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Theorem.
Let x0 ∈ R and let M > 0 be any constant. Then
M  x0 k
=0
k→∞
k!
lim Example.
Let f (x) = cos(x) and a = 0. Let x0 be any point in R. Taylor’s Theorem shows that for
each k there exists a point ck between 0 and x0 such that
 Rk,a (x0 ) = f (k+1) (ck ) k+1
x

(k + 1)! 0 We have seen that if f (x) = cos(x), then f (x) = − sin(x), f (x) = − cos(x), f (x) =
sin(x) and f (4) (x) = cos(x). Since the fourth derivative is again cos(x), the 5th, 6th, 7th and 8th derivative will be, respectively, f (5) (x) = − sin(x), f (6) (x) = − cos(x),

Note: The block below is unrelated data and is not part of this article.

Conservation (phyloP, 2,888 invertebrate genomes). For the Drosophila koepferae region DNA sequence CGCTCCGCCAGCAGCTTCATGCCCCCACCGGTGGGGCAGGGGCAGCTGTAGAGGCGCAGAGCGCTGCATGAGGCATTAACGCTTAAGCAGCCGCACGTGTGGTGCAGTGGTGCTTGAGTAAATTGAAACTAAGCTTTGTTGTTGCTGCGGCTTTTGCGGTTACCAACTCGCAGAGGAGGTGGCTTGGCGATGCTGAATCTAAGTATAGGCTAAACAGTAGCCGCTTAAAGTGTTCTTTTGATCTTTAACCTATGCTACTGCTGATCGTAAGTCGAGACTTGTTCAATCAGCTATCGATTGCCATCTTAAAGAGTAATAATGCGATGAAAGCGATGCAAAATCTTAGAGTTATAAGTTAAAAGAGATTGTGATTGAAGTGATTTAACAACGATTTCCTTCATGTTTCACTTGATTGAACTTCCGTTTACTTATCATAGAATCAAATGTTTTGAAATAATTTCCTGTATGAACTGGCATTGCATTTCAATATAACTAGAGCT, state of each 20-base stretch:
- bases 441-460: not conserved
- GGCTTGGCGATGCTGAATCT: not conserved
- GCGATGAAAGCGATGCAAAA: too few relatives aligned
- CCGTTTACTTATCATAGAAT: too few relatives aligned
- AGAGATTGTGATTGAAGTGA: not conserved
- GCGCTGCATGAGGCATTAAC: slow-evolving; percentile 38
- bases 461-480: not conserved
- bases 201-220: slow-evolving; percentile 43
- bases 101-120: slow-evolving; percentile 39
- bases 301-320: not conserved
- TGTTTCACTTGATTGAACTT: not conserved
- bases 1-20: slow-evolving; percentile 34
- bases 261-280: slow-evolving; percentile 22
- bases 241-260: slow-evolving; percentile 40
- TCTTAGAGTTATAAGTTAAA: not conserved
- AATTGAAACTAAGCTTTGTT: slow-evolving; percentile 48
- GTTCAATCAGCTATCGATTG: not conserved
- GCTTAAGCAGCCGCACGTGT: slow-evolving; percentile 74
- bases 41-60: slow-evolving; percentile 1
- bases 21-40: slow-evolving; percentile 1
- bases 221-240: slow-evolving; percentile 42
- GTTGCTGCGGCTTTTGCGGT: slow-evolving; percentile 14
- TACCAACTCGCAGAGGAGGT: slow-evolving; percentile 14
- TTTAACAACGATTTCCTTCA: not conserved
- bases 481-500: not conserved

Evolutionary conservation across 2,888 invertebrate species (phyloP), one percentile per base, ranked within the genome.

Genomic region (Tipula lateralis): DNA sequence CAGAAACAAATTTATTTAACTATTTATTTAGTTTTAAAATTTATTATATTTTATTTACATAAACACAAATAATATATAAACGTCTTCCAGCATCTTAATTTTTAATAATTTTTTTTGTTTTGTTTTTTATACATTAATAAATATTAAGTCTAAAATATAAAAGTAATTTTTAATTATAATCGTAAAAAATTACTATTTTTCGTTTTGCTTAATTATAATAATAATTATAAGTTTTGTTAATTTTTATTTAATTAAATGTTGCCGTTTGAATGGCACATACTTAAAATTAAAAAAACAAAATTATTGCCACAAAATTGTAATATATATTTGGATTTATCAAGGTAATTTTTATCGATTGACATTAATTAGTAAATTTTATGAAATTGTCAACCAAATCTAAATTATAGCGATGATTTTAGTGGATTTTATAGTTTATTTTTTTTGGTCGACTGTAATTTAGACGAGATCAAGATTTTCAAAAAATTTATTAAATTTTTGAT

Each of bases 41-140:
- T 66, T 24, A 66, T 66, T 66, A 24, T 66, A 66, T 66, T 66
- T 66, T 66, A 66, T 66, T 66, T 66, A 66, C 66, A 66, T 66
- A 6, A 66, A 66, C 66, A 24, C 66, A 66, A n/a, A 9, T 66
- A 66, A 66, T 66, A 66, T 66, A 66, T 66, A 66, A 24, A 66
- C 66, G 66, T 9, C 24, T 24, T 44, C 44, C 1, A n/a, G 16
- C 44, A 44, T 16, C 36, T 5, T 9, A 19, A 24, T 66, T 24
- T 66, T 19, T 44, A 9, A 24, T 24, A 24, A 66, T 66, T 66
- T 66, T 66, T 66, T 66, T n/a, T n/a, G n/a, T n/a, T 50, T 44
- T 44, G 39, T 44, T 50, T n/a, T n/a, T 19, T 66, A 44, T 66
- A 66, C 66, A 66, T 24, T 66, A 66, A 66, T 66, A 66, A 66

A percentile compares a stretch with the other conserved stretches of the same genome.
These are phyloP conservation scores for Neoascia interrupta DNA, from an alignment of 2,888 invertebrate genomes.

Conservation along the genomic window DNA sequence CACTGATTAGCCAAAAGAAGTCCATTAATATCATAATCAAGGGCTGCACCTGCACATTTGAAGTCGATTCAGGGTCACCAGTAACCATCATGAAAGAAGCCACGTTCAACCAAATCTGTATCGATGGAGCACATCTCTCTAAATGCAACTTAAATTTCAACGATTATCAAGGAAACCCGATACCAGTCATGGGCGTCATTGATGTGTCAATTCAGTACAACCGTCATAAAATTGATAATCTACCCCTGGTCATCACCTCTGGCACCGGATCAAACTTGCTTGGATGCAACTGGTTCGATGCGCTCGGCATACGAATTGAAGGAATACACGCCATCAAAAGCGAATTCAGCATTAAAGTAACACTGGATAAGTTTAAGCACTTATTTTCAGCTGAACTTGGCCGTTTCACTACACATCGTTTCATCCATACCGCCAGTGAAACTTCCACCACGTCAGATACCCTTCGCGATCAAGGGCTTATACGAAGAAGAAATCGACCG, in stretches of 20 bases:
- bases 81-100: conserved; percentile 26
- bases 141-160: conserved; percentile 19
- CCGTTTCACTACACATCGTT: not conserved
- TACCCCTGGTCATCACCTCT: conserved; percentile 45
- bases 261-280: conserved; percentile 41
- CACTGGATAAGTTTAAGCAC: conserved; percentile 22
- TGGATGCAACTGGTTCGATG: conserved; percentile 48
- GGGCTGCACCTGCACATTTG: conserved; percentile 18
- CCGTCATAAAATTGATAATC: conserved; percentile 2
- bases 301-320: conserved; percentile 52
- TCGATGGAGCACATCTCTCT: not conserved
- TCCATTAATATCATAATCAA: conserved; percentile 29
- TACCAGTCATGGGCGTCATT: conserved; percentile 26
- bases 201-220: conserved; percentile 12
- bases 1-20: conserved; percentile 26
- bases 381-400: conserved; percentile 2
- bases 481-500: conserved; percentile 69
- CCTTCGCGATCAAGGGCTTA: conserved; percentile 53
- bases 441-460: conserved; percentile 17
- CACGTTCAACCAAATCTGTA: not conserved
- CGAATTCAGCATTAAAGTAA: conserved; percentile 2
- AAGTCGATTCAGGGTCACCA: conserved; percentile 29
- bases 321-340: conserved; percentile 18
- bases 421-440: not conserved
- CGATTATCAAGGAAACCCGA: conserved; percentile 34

f (7) (x) = sin(x) and f (8) (x) = cos(x). The pattern will then be repeated for the 9th,
10th, 11th and 12th derivatives, and then for every group of four derivatives thereafter.
In fact, what we have just shown is that if f (x) = cos(x), then for any k f (k) (x) = if k = 4j cos(x)
− sin(x) if k = 4j + 1 . − cos(x) if k = 4j + 2 sin(x)
if k = 4j + 3
where j = 0, 1, 2, · · · . However, this means that no matter what k is and no matter where
ck...
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 Spring '09
 Math, Derivative, Power Series, Taylor Series, Sequences And Series, Taylor's theorem, B. Forrest

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